I would not want any type of membrane finish on a cutting board. The finish is compromised with the first stroke of a knife, and you end up with a handy surface underneath which bacteria can migrate. Mineral oil is safe and effective if kept clean. There's a reason why virtually every major cutting board maker recommends and/or sells mineral oil or similar treatments. You are correct, it's a treatment, not a finish, but I don't want a finish on my cutting boards.
     
    Last edited: May 26, 2009
  5. Paul M. Kaplowitz

    Paul M. Kaplowitz

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    Oil finish

    I have used walnut oil for years on all my cutting boards and food bowls. Once a month I reoil them with a generous amount, let them sit overnight and wipe . pmk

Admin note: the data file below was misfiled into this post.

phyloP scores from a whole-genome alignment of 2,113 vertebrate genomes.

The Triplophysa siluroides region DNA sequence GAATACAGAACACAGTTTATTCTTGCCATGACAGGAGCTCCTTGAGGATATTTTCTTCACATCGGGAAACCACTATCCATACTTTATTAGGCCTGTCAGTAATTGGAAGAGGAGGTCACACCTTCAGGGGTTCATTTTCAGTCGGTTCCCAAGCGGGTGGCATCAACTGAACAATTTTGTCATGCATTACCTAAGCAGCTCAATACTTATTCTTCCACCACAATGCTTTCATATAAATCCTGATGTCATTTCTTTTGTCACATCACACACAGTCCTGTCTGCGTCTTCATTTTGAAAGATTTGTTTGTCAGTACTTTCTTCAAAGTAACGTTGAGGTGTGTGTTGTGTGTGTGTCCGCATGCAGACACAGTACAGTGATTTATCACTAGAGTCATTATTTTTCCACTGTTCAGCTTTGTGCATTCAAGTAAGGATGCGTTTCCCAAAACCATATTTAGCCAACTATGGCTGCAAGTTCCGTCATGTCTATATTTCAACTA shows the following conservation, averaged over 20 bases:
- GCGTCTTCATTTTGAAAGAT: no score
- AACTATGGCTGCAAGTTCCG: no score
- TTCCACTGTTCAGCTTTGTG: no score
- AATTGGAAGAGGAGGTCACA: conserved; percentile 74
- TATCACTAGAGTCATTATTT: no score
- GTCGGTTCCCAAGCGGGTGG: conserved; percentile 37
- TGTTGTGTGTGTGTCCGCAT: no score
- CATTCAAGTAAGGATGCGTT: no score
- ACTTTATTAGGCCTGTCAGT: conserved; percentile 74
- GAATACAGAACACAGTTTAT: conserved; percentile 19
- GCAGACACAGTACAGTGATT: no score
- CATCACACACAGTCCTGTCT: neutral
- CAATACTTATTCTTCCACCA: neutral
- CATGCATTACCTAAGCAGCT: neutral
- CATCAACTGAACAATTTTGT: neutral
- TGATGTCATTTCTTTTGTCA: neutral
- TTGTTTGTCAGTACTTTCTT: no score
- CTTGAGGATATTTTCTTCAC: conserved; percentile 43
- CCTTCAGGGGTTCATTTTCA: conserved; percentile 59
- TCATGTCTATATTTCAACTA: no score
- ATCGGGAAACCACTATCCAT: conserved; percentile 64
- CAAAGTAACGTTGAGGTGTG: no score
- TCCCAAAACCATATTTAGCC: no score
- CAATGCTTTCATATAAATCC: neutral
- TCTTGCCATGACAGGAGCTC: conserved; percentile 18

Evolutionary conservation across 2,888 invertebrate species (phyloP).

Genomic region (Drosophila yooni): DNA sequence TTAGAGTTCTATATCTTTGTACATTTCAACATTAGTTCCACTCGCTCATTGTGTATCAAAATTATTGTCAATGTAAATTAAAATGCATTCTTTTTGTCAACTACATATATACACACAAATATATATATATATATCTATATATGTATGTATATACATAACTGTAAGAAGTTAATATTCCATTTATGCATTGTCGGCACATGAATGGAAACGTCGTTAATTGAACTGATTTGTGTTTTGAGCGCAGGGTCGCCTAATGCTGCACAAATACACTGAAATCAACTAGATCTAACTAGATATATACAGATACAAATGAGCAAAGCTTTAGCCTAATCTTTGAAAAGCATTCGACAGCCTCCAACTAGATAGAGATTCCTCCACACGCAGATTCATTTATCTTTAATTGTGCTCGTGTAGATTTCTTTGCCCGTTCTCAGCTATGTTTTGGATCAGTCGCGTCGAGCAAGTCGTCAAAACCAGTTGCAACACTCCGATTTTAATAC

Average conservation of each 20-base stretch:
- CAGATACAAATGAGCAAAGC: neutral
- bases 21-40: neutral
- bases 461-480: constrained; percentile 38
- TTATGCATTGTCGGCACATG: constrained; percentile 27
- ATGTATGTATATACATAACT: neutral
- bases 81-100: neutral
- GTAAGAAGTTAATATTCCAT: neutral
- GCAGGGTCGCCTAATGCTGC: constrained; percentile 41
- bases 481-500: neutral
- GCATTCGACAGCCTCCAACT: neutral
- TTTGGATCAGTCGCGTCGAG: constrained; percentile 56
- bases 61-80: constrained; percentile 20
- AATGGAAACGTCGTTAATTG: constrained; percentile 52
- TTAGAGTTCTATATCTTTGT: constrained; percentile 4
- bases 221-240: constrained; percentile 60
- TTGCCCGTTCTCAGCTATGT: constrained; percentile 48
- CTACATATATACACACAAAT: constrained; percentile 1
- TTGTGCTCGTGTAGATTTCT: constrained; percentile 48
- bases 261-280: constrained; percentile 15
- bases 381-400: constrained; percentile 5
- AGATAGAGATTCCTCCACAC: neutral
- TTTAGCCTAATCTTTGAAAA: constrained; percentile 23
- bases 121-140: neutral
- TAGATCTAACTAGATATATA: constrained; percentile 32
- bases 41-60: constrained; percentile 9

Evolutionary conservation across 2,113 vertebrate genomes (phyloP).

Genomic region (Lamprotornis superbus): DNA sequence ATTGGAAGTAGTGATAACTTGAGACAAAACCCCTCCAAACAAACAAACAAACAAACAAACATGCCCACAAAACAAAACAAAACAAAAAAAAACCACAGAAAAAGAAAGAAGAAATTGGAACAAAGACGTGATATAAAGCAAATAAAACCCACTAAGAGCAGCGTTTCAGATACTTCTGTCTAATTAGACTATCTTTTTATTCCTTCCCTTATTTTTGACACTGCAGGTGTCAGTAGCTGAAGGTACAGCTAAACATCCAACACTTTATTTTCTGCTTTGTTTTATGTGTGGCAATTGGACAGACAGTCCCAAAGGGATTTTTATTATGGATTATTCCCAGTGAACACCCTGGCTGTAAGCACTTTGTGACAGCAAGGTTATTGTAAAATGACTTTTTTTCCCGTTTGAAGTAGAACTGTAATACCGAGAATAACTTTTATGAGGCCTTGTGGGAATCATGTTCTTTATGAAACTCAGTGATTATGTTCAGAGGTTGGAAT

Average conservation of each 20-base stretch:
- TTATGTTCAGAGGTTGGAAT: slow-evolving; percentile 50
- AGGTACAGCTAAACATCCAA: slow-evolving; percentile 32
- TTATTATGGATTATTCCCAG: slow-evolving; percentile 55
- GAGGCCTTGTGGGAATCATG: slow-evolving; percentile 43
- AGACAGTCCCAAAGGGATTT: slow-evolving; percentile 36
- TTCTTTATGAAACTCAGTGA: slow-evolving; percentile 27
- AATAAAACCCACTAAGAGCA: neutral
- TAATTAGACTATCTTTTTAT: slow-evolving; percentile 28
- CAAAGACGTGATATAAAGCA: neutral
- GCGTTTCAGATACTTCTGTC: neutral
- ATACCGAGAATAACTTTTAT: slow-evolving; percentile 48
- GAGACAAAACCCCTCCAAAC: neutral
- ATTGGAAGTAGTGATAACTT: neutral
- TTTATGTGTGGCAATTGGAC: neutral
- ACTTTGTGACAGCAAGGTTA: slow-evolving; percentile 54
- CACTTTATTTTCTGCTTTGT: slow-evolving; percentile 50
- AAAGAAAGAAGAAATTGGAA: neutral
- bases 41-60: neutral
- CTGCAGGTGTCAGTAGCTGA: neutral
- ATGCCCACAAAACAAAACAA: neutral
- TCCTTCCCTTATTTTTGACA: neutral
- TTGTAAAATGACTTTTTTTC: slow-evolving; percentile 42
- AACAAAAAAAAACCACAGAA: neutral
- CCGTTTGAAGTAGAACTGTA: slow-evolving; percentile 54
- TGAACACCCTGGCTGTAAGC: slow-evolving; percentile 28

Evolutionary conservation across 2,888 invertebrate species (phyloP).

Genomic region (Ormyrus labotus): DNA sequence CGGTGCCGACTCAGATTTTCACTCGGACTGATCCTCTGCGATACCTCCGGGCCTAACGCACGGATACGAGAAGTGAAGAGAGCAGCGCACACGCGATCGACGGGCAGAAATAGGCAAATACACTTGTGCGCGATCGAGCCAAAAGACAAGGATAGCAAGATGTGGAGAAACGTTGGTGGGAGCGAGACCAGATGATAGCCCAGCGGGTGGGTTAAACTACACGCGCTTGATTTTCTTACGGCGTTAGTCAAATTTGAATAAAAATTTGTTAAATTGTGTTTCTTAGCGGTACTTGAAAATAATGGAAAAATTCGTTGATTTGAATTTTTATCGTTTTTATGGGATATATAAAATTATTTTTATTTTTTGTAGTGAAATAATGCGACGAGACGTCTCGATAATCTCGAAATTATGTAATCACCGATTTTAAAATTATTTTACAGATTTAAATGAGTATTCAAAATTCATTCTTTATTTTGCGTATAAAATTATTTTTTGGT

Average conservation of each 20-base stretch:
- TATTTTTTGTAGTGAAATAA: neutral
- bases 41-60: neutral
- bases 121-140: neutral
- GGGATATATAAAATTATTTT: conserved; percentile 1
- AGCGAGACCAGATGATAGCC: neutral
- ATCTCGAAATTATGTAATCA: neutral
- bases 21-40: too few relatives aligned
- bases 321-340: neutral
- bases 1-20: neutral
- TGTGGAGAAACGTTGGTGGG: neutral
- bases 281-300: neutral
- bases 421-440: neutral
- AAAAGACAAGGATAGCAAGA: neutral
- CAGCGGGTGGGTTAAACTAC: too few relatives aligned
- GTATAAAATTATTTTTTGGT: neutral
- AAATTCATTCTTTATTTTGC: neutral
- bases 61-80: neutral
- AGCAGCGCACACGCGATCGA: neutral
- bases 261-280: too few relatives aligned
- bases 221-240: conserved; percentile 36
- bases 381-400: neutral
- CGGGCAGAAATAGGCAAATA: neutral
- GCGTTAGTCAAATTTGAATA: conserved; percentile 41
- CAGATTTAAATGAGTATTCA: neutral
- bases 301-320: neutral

6. grandy

    grandy

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    Thanks fellow members for the info. I'm working on baby rattles and
    spinning tops. When I read about the oil w/ wax, thought it was being used as a finish.
    I've used just mineral oil before but now I know adding wax doesn't make it better.
    Thanks again, Grandy
     
  7. Charles Henderson

    Charles Henderson

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    I don't use beeswax much unless it's a food item. I use it mostly on spurtles.